Saturday, February 22, 2014

Survivor, Middle School Edition

Sometimes, I feel absolutely sucked dry by my job as a middle school special ed teacher; it's such a thankless job. I almost always feel like I work harder than my students. I feel like I am constantly hounding them, like they must think I am an old crab who is bent on making their lives miserable. On Friday, I was reminded that my perspective isn't always correct.

As part of a pilot year, we teachers are expected to write surveys to give to our students. The surveys are designed to get input on our teaching, to glean info that we reflect on and use to improve our craft. The surveys can be anonymous, and three of my colleagues and I (part of a community of 80 students) decided to conduct one survey together. Today, we gave our serious (anonymous) Google Form survey that asked students questions such as, "I feel like my teachers respect me" (Agree/Disagree, etc.) and "I feel comfortable asking for help" "My teachers care about me" etc. Just to be funny, we threw in a couple of silly questions, including this one:

Your cruise ship is sinking. Aside from your own vest, you have only two. Which teachers would you give them to: Mrs. C, Mrs.4444, Mrs. K, or Mr. R.?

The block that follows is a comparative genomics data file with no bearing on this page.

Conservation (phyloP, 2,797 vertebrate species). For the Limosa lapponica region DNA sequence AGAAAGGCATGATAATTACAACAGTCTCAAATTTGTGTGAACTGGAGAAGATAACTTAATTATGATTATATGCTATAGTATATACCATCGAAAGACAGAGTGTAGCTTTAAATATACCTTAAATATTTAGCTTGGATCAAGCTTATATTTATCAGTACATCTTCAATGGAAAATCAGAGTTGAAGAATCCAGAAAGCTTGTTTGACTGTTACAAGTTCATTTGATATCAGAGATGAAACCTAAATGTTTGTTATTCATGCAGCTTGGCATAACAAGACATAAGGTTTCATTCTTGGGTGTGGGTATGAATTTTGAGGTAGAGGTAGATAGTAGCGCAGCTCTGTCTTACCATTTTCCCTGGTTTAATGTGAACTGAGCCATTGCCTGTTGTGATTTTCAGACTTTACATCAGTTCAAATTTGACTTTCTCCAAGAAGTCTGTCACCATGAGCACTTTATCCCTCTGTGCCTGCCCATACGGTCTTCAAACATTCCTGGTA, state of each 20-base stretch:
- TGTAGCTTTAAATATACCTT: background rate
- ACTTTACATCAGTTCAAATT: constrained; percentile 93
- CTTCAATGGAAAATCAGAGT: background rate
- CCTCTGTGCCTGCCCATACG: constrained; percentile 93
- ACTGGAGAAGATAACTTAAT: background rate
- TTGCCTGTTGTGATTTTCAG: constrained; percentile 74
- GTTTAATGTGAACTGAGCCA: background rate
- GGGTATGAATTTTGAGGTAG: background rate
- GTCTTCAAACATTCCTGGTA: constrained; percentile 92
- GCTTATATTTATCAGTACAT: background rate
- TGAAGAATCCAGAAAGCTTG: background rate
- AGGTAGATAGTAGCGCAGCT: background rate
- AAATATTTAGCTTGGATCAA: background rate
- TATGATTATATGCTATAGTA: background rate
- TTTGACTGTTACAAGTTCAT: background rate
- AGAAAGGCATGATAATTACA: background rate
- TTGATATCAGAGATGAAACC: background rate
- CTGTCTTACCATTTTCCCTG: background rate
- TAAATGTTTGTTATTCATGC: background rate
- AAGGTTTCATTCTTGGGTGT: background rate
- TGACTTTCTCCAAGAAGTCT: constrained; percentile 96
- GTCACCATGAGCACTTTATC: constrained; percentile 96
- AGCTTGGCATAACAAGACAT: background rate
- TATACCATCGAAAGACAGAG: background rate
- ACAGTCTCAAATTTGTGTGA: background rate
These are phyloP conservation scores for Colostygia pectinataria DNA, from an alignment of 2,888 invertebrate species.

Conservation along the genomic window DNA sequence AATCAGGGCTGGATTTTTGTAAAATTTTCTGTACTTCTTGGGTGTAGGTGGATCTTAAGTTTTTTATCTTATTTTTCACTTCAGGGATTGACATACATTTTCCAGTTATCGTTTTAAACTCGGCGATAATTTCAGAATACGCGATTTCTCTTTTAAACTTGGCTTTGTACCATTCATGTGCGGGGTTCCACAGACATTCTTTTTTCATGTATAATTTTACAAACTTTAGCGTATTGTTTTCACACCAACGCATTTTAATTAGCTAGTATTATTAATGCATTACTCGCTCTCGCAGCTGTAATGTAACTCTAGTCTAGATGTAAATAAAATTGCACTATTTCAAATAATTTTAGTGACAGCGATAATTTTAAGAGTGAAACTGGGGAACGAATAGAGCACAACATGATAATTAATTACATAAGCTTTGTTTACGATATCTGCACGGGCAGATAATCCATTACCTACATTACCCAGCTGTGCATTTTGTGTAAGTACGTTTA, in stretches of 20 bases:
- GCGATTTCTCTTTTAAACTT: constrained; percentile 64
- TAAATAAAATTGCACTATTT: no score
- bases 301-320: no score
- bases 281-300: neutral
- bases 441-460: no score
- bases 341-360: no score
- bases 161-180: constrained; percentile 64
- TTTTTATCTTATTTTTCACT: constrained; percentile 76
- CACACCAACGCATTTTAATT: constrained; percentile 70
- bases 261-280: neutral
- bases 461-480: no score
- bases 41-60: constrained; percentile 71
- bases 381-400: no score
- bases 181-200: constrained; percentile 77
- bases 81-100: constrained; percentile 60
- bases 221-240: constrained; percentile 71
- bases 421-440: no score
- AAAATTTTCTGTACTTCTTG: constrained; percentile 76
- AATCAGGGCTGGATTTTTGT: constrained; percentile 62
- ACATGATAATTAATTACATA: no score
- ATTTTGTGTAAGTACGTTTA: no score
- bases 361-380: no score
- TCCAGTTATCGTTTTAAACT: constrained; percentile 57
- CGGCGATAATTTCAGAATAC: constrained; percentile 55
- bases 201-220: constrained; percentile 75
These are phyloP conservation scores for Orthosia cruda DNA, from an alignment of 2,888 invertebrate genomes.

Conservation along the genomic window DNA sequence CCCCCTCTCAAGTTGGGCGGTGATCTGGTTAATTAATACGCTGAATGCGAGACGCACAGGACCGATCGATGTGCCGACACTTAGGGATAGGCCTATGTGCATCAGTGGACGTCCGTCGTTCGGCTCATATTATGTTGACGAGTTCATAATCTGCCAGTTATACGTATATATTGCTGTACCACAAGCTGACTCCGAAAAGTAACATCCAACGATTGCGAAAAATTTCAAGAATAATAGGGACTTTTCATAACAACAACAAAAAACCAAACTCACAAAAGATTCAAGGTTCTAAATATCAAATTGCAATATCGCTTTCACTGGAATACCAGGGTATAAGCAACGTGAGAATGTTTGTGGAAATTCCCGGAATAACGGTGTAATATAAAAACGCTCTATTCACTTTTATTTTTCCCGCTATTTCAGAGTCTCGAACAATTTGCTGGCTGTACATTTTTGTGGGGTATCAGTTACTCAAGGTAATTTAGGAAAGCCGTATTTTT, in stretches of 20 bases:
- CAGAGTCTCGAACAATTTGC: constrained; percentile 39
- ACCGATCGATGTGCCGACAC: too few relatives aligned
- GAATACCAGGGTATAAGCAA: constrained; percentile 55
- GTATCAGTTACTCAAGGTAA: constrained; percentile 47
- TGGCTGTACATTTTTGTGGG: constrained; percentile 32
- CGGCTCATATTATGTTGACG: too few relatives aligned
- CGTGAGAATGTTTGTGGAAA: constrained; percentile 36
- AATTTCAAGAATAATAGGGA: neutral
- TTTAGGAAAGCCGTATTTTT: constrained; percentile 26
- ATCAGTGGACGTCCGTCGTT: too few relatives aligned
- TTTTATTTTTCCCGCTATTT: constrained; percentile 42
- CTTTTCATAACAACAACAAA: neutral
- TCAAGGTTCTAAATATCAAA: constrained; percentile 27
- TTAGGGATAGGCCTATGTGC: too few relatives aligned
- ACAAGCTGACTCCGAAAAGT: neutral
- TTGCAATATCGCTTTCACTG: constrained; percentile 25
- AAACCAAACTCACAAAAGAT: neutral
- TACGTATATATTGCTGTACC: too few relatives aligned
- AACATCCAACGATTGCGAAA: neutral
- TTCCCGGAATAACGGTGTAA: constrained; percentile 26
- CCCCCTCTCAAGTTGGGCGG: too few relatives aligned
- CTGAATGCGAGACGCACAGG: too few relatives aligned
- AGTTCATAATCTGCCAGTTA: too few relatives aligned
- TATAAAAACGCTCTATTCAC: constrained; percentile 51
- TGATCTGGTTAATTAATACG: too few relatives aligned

I felt certain I would be left to drown. 

However, when Mrs. C and I conducted the survey with our class of 25 students, I was surprised at the students' general reactions to the question--They did not want to answer it!

"Mrs. 4444, that's mean!" exclaimed one boy.

Do we have to choose?? whined another.

We were so touched by the kids' responses--Some were horrified by the suggestion that they could only save two of us. One asked if he would be allowed to take off his vest to give it to a teacher. What was truly shocking to me about this answer was that it came from the student I ride the most of all. When his peer agreed that giving up his vest was a great idea, the boy turned to me and said, "See, Mrs. 4444? He loves you."

My heart melted.

One boy suggested throwing two vests into the water and letting us fight over them. Another said told Mr. R later,

"I'm sorry; I didn't give a life vest to you, but I figured you would be the strongest swimmer!"

Of course, some kids had no problem choosing a teacher to cull out; they didn't take the question so seriously.

For the record, we explained to the kids that that question was just a joke. We reminded them that the survey was anonymous, too, and that we didn't plan to take their answers to heart. Some students figured out that they were able to check all of our names, anyway. I haven't seen the final results of the survey yet; I'm just enjoying the process and the resulting conversations.  What a fun way to end the week, with a fresh perspective.

I almost look forward to Monday.

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